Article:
We’re All in Sales

A few years ago, one of my sisters said that we were all in sales. At the time, I was still teaching in the public secondary school system in Ontario.  When I thought of myself, as an educator, being in sales, I was taken aback.  Teachers selling something?  The very thought seemed to be disrespectful.

And as I let the idea rumble inside, I came to know that, yes, I was in sales as an educator. So what was I selling?  My agenda for the daily class over my students’;  that the class required some basic rules of operation so that the work could be completed;  that the curricular expectations for the course were attainable; that my students could really do the assignments I created for them to demonstrate their learning; that my students had a right to question things and me if they had any problems with the work required; that the diploma requirements made sense in their entirety; that there was no rush to complete everything required in four years and not five; that the process of learning was more important than the products generated by each student.

A few weeks ago, I was conferencing with a student who was completing Grade 12 University English as a full credit in Summer School. He was required to write an essay on Death of a Salesman by Arthur Miller.  And I was reminded of the fact that we are all in sales.  When I mentioned this to the student, he didn’t see the possibility of it.  And then I asked him to think about the following:  every time a child asks for an increase in their allowance, they have to make a case for the increase to their parents; every time someone asks another person out on a date, they have to sell themselves and answer the question. “Why you should go out with me?”; every time anyone applies to move into an apartment, they must sell that they will be a good tenant who will not damage the property and who will pay their rent on time; every time anyone applies for a loan, they have to sell that they are a good risk; every time one person proposes marriage to another, they have to sell the idea that the life of two people together will enrich the lives of both individuals; every time anyone applies for a job, they are selling that they are the best applicant for the position.  And on it goes.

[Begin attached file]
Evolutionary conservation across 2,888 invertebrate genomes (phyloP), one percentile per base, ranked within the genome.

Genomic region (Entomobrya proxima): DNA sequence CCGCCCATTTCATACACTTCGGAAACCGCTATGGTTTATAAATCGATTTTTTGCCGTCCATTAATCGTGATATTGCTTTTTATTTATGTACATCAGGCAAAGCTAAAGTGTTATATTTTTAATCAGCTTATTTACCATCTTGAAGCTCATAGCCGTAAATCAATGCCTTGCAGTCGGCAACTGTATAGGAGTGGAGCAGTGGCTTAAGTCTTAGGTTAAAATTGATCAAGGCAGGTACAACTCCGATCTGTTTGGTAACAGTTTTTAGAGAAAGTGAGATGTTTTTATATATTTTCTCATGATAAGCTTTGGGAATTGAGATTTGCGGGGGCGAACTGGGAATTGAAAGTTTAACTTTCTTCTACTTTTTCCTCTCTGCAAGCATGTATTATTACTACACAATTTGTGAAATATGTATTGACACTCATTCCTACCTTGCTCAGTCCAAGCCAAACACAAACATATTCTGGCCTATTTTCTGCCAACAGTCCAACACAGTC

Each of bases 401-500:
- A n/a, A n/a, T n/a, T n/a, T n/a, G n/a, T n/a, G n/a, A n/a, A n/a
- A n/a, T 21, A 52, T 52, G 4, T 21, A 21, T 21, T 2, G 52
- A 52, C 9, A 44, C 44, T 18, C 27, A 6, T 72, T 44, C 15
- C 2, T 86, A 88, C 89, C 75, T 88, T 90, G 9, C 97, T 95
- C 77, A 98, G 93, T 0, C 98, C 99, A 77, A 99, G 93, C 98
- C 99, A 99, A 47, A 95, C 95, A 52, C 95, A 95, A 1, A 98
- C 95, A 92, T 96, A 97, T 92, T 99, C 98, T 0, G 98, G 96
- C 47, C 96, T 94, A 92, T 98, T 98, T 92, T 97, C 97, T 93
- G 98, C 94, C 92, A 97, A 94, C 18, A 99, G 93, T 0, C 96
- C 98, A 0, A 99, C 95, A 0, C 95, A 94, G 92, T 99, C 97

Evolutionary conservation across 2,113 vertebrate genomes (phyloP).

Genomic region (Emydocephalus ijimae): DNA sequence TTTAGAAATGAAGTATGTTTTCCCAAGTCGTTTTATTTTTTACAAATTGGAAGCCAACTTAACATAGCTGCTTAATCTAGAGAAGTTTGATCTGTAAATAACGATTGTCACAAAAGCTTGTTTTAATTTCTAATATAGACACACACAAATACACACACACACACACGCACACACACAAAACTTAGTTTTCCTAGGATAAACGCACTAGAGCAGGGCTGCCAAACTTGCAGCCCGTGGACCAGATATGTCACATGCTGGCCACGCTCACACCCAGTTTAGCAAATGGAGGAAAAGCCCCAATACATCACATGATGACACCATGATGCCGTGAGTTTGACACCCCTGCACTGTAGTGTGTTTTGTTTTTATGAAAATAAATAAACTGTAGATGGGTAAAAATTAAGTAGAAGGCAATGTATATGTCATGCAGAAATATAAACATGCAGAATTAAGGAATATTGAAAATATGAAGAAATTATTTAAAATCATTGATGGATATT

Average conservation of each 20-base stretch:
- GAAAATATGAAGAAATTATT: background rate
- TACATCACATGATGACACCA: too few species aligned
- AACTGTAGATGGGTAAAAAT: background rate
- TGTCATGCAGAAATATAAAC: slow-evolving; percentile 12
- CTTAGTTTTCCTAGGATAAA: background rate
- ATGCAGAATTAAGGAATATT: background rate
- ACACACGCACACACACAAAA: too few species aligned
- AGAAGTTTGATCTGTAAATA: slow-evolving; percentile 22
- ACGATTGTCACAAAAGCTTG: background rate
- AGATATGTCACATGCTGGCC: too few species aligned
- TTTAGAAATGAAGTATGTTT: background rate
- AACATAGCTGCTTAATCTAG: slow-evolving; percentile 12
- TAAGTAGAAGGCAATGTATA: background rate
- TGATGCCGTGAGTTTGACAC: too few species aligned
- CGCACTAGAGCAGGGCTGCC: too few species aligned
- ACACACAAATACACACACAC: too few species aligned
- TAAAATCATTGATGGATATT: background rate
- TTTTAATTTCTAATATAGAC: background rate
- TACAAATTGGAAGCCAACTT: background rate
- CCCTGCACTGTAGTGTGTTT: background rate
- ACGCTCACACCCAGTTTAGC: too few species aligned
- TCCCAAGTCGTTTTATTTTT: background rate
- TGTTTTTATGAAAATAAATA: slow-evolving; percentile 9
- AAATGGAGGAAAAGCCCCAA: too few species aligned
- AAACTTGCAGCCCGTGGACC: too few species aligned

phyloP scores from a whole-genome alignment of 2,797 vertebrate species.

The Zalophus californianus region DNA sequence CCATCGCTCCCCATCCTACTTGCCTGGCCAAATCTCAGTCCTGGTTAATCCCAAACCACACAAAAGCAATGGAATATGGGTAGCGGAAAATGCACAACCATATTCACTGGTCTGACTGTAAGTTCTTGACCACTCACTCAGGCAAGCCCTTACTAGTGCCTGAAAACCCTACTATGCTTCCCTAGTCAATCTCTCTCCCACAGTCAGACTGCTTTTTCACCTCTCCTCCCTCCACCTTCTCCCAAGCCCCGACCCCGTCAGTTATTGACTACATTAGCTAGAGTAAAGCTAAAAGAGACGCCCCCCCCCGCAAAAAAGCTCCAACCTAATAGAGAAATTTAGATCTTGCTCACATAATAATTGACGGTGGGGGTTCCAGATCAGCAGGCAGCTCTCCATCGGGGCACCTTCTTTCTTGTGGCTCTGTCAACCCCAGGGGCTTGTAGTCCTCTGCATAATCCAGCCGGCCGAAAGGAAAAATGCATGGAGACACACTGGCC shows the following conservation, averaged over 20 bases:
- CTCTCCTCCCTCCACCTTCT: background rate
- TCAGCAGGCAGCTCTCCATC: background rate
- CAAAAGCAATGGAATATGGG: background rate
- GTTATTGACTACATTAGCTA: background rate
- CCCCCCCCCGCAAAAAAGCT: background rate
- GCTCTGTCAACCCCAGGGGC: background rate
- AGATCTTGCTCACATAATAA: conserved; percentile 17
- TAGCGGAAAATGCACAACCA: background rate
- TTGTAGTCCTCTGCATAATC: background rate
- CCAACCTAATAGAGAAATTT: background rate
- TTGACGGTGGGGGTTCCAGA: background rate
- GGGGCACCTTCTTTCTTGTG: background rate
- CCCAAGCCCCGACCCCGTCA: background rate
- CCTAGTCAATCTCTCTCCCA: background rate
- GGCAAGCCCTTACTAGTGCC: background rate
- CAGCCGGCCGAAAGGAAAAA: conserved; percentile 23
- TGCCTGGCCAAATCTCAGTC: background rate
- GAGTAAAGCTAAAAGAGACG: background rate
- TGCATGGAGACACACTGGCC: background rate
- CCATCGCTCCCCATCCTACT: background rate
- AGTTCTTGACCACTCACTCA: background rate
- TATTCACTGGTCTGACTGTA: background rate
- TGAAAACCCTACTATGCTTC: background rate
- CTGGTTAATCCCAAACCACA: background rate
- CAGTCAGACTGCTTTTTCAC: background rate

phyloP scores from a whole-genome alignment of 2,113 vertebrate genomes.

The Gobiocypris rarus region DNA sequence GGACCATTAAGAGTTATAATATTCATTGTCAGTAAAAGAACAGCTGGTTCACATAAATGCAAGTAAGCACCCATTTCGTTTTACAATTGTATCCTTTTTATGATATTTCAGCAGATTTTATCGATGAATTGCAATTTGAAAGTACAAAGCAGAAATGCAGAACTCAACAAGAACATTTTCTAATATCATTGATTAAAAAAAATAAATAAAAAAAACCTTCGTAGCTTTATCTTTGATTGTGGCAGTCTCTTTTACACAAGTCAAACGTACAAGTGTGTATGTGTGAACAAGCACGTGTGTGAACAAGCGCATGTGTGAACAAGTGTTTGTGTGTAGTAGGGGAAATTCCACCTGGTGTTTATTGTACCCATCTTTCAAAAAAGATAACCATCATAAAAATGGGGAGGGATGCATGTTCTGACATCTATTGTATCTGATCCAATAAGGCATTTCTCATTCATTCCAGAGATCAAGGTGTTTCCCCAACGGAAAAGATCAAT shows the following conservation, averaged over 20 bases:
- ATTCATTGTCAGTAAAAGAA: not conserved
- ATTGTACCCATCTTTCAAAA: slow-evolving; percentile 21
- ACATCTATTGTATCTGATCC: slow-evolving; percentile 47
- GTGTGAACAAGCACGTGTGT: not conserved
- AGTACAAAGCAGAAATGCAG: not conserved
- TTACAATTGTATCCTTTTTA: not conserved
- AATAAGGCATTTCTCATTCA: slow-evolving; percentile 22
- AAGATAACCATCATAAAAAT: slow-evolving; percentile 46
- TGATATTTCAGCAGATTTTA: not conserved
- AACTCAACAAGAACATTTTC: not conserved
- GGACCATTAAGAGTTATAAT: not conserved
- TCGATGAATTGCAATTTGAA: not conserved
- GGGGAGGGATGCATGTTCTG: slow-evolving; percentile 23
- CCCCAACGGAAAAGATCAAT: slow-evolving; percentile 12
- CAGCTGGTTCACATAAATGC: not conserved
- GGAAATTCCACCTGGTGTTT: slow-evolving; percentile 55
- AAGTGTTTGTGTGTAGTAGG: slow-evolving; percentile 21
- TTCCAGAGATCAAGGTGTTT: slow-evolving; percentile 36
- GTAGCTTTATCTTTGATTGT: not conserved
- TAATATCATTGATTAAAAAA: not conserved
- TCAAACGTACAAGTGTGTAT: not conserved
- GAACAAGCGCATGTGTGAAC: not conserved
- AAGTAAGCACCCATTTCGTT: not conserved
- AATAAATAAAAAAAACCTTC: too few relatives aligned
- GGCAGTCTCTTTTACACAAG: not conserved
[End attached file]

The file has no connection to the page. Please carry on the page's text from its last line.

We are all in sales. And, if this is the case, am I selling my true self, the truth of who I innately am? What about you?

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About Authentic Vibrations

My life is about learning and personal growth. I was an educator in the public secondary system for over 33 years. I now work with women, individually and in small groups, using words and music, art and language to help them explore their individaul sense of self in ways with are authentically meaningful for each of them. I also facilitate discussions with educators at all stages of their involvement in the teaching profession to help each of us explore the meaning, value and potential of learning and teaching. It is my belief that, in working individually and in collective, we have the power to transform and evolve. In the power of the collectives which we create together is the power to create culture. As a musician, I believe that the arts have the power to change lives. Certification: CODE Model™ Coach WEL-Systems® Institute Affiliate Education: Ed. D (c) (Applied Psychology – Focus on Teaching) University of Toronto M. Ed (Curriculum Development and Design) Queen’s University (1992) B. Ed (Music, English, Elementary Education) University of Toronto (1976) Mus. Bac. (Music Education) University of Toronto (1975) RCM Grade 4 Harmony, Grade 4 History, Grade 9 Voice, Grade 10 Piano Awards: Life Membership, Ontario Secondary School Teacher’s Federation (2009)
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2 Responses to We’re All in Sales

  1. Pingback: We’re All in Sales – Engage WEL-Systems

  2. Ed Hanrahan says:

    Thanks for that Jean. I’m choosing to be enough lately and trusting that that will be attractive enough for others as well 🙂
    Ed

    Sent from Samsung Mobile

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